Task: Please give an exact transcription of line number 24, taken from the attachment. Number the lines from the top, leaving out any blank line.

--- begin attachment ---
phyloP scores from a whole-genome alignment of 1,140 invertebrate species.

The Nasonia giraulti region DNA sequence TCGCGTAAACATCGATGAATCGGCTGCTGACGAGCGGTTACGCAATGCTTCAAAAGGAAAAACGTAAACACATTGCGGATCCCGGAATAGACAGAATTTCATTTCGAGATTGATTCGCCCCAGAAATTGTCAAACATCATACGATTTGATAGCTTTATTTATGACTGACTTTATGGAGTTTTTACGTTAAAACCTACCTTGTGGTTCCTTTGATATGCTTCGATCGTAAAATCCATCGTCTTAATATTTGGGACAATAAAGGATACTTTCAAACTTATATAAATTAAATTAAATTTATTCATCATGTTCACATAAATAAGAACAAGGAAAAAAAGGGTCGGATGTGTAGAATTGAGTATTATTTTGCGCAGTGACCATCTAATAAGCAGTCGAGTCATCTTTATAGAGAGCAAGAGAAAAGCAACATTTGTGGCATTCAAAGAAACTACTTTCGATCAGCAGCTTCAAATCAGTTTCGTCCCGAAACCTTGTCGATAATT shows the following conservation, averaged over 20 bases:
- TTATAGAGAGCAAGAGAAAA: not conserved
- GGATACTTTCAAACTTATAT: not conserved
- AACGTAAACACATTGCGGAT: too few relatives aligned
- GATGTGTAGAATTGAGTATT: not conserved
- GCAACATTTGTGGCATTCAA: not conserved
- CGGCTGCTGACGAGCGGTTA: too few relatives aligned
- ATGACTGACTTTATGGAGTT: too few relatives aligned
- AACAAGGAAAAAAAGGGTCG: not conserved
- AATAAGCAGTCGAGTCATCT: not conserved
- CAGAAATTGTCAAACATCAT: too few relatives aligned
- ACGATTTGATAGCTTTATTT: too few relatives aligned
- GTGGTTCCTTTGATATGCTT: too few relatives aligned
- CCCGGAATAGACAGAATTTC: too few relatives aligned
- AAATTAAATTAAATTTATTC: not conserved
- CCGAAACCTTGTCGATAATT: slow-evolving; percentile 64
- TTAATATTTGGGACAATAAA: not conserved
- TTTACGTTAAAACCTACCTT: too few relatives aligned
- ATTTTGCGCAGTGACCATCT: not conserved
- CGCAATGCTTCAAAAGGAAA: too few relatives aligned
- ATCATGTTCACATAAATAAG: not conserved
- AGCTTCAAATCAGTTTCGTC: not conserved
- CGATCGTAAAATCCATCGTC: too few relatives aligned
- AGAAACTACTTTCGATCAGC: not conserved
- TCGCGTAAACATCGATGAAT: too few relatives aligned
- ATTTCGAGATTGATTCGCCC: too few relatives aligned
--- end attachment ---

- CGATCGTAAAATCCATCGTC: too few relatives aligned